Understanding an RBS
The easiest way to understand an RBS is by drawing an analogy to the Work Breakdown Structure (WBS). In a WBS, a structure to the work that needs to be done in a project is created, while in an RBS a structure to the risks impacting your project is created. Carrying on with this analogy, let’s define an RBS. It is a tool through which you can group project risks and organize them in categories. Each category is then broken down into levels. Every level details the source of risks to your project.
By using the RBS, you can also identify risk dependencies, understand the risk exposure to a project, and determine the root cause of risks. The RBS is a very useful tool for project managers. Let’s look at a visual example.
Generic Example of an RBS
The following image shows an RBS that can be used for any project. (Click the image for a large view.)
Notice how each risk area is systematically broken down into levels. That is the reason why it is easier to identify, analyze and communicate risks impacting your project. As you go deeper into each level, you can identify potential risk triggers. In turn, this helps you to respond to risks effectively. In addition, the total risk exposure to the project is easier to understand and hence easier to plan for.
Note: There is no such thing as a one-size-fits-all project RBS. You will need to customize the generic RBS per your industry, organization, and type of project.
Software Development Example of RBS
Now that you have a visual of an RBS, have a look at a sample RBS for software development (shown below). This sample goes down to Level 3. However, that doesn’t mean there can’t be a Level 4 or a Level 5. For example, Level 4 may contain interfaces and testability. You are expected to customize an RBS per your project’s situation. For example, if you have outsourced work, then communication barriers, communication technology, and cultural differences are all negative risks and would be a part of the RBS. Cost savings is a positive risk, which you will have to exploit effectively.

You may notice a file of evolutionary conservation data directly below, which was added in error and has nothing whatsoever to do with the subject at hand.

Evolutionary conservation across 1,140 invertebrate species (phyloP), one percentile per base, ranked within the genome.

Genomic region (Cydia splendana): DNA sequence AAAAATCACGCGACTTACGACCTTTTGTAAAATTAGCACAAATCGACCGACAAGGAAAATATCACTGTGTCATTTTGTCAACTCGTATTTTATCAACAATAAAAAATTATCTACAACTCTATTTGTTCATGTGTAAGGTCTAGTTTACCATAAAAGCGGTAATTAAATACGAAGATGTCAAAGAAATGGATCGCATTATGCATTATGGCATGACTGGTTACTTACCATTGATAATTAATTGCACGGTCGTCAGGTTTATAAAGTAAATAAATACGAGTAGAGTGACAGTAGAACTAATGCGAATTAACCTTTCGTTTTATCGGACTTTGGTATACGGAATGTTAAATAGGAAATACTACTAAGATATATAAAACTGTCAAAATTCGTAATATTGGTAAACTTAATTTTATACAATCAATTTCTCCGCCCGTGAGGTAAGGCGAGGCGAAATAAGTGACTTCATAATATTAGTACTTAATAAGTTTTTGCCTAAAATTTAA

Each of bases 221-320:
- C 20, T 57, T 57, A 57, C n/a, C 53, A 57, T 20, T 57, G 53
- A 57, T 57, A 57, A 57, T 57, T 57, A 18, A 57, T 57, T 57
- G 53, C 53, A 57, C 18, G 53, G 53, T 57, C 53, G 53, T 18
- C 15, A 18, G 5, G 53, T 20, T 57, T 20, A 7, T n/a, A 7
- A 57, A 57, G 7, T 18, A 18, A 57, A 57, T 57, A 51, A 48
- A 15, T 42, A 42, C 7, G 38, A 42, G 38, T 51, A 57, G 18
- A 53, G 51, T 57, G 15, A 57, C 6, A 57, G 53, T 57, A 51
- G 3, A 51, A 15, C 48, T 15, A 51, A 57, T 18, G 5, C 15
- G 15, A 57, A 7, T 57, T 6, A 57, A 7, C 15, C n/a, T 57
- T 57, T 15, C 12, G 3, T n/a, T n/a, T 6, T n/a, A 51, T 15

Best Practice: Encourage the project stakeholders, such as the core project team and client, to identify risks based on the framework provided by your customized RBS.
Putting It to Use
Some uses of an RBS are:
Risk Identification: After creating the RBS, your team can identify risks by using risk identification techniques, such as by conducting brainstorming or SWOT analysis workshops. As a risk is unearthed, it will be categorized in each topic in the RBS. Sometimes a risk may fall under several topics.
Risk Analysis: An RBS provides you with the type of risk exposure to the project and the type of dependencies between risks. The RBS may also mislead you to think that a certain category is the most risky. For example, suppose in a project that Technology has more risks than Communication. This would lead you to believe that Technology is the most risky. However, this may not be accurate. You will need to conduct a Probability-Impact analysis of the risks to determine the severity. After all, if Technology has a litany of low severity risks and Communication has a couple of high-severity risks, then Technology is not as risky as Communication.
Project Comparisons: With an RBS you can compare two projects. For example, if you have conducted a SWOT analysis on two projects, your organization has to pick one. An RBS would enable you to understand the entire project risks associated with each project. You can then use Decision Trees and conduct an Expected Monetary Value (EMV) analysis.